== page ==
That is the danger of legalism.  It sets you up to focus on YOUR deeds instead of on God and his character. For the Christian, it results in us losing sight of why Jesus came to die for us.  It puts the focus on me working out my salvation/sanctification and God approving it.

Yes, there are verses that point us to “do”: “Work out your salvation with fear and trembling.” (Philippians 2:12); the put off and put-ons of Ephesians 4:22-32; and “Be doers of the word…” James 1:22. I certainly do believe that believers will have actions that reflect their faith.  But when we believe that we are doing these actions to prove our faith, to cause ourselves to find justification in our works, then we have lost the point of the Gospel.

The accounting of the rich young ruler shows us the reality of our thought processes that we can do the work necessary to please God.  In the synoptic Gospels (Matthew 19, Mark 10, and Luke 18), we see a rich young come up to Jesus and ask what must he do to have eternal life.  Jesus asks him in return “Why do you ask me about what is good? There is only one who is good. (Matthew 19:17)” [In Mark and Luke, Jesus is recorded as saying no one is good except God alone] He then tells the young man to keep the commandments.  The young man claims he has so Jesus tells him to sell everything, give it to the poor, and follow him.  This causes the young man to leave disheartened.  This young man thought he had done all that he needed to do until Jesus tells him to sell everything.  He even tells the young man he will have treasures in heaven.  But the cost was too much.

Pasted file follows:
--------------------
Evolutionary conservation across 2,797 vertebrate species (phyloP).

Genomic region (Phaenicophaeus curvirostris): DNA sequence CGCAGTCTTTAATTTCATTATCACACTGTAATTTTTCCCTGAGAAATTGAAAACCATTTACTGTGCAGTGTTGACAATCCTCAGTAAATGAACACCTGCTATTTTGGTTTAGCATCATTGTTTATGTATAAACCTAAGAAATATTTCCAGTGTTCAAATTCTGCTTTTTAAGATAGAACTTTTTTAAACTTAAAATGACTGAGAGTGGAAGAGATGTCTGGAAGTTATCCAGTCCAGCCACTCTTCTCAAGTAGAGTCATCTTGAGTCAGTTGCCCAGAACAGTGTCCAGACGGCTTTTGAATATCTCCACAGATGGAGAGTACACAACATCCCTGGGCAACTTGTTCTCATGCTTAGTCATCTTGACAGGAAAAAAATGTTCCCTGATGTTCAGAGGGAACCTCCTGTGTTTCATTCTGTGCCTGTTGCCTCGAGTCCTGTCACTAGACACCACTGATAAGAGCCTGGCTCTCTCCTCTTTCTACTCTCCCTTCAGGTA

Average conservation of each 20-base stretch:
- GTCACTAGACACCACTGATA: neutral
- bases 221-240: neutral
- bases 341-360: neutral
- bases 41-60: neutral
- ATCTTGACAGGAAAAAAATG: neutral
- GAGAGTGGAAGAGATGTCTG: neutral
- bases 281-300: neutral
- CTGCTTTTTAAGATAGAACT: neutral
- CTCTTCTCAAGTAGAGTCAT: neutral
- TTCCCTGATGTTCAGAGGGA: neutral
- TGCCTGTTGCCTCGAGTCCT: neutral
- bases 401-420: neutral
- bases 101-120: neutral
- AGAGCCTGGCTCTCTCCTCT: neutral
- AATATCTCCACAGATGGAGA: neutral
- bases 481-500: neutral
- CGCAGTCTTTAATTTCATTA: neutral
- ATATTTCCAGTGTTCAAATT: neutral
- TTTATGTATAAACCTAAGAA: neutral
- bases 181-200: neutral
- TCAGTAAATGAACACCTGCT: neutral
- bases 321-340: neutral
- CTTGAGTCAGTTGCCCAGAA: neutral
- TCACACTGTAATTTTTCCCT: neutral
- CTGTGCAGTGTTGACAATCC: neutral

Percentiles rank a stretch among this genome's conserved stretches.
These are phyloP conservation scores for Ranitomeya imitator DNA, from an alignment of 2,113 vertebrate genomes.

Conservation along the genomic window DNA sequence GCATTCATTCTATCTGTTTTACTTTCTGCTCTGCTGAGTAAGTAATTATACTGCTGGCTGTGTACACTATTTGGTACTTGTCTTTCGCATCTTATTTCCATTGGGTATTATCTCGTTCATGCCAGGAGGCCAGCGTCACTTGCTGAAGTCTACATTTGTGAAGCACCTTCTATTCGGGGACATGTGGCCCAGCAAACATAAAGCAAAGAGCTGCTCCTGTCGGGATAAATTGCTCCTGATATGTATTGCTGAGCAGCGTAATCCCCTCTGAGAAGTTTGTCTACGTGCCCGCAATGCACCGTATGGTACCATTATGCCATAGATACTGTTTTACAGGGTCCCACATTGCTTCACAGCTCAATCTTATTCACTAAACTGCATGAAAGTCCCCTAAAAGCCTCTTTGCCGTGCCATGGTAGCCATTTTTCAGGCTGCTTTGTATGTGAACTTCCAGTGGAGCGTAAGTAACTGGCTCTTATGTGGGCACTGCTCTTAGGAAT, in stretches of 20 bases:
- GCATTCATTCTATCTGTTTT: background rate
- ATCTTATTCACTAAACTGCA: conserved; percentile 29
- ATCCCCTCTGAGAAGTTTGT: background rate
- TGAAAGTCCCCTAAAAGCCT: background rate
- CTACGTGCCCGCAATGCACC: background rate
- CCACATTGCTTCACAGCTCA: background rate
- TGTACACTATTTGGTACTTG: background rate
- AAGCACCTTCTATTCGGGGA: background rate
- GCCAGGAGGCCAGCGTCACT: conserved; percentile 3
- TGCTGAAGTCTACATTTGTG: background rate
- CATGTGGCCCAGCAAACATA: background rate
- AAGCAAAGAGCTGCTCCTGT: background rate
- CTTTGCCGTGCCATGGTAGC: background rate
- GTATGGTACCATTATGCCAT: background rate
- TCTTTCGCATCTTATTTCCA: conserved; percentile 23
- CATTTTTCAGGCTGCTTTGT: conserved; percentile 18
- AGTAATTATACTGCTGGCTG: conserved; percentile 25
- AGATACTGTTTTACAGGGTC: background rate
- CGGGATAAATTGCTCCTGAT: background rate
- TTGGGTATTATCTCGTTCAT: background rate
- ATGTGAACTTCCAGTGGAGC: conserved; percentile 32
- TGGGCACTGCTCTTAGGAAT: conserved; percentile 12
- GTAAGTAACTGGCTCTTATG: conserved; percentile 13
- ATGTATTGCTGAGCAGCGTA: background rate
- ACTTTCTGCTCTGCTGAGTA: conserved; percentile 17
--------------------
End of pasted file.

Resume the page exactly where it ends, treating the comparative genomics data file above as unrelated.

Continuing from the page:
Jesus tells the disciples that it is easier for a camel to go through the eye of a needle than a rich man to enter the kingdom of God and they are astonished.  Their exclamation?  “Then who can be saved?”

“What is impossible for man is possible with God”

I love how Jesus was showing the disciples truth.  I also am amazed at how we forget that truth.  As Jesus was telling the young man (and all those within hearing) the list of commands, it was interesting to notice what was left out – all the ones that deal with loving God.  His question to the young man is so important; “Why do you call me good? No one is good except God”.  The “good” we have to be to receive eternal life is a perfect and holy good.  Why would Jesus say there is no one good? For me, this has become a key to my struggles.  It speaks to the truth of Romans 3:23 – for ALL have sinned and fall short of the glory of God. So why give the list?  To reveal the young man’s heart – and our own hearts.  That is what the law does – it reveals to us the nature of our hearts. Our deeds will never measure up for we will always fall short.

We need to know that when we seek to follow the law, we are missing what Jesus tell us.  It is impossible to live by the law.  If we stumble in just one point, one aspect of the law, this sin makes us impure, unable to stand before a holy and righteous God (James 2:10).  Angry at your brother?  You’ve committed murder in your heart. Looked a little too longingly at the opposite sex? If married, you’ve committed adultery and if single you are lusting after another person.  We stumbled.

But God

“In this the love of God was made manifest among us, that God sent his only Son into the world so that we might live through him. In this is love, not that we have loved God, but that he loved us and sent his Son to be the propitiation for our sins. (1 John 4:9-10)”  God’s love for us is what saved us.  God’s love – to do what we couldn’t, is shown to us in the gospel.